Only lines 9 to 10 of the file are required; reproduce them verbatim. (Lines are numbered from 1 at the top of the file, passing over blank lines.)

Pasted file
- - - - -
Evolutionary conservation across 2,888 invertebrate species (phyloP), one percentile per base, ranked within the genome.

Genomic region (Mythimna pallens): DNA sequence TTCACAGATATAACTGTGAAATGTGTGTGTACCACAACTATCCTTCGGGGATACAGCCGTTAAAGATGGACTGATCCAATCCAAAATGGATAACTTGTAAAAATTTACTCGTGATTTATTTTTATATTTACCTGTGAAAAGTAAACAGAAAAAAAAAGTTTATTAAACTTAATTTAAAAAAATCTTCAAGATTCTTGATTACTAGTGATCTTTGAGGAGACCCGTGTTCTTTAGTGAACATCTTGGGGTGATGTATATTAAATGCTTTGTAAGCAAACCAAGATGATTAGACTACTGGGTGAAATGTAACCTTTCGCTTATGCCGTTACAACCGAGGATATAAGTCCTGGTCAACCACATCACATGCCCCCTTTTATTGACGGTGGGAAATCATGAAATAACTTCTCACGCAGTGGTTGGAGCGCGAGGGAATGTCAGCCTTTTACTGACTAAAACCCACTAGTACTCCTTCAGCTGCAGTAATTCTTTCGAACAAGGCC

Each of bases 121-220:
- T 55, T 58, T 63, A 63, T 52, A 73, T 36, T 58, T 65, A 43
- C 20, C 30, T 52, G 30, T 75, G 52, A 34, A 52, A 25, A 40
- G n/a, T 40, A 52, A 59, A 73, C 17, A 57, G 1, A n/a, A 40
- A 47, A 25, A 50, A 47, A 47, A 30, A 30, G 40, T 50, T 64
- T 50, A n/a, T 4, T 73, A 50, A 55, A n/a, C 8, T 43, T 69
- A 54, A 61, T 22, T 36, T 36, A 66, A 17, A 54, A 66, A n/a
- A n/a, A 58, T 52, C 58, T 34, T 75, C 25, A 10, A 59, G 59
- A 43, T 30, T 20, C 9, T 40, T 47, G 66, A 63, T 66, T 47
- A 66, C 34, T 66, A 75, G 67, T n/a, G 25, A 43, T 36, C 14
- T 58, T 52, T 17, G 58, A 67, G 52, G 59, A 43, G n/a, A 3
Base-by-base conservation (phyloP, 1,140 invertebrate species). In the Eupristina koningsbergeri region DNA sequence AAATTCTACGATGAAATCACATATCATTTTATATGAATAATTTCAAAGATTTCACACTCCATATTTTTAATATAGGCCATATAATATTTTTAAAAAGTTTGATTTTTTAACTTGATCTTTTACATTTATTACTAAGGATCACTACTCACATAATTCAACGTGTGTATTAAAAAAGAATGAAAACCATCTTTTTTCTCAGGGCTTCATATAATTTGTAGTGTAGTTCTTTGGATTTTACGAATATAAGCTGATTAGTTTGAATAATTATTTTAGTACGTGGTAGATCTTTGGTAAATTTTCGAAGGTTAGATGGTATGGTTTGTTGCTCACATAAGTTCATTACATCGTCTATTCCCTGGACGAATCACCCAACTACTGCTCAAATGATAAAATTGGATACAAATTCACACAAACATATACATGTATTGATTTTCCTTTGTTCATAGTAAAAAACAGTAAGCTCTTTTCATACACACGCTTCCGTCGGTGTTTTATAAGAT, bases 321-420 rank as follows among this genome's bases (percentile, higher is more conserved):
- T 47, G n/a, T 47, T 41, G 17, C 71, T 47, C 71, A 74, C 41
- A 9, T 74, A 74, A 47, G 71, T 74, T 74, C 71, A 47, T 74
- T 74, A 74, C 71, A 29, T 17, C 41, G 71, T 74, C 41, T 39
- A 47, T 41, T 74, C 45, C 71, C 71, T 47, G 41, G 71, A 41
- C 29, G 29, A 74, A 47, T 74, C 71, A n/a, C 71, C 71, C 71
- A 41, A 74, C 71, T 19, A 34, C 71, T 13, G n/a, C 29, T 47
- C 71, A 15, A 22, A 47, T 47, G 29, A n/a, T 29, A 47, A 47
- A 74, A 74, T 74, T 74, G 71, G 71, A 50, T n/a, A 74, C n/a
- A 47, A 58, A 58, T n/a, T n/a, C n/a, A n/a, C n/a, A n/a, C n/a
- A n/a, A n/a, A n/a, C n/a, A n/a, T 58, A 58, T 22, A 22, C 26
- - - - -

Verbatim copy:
- A 54, A 61, T 22, T 36, T 36, A 66, A 17, A 54, A 66, A n/a
- A n/a, A 58, T 52, C 58, T 34, T 75, C 25, A 10, A 59, G 59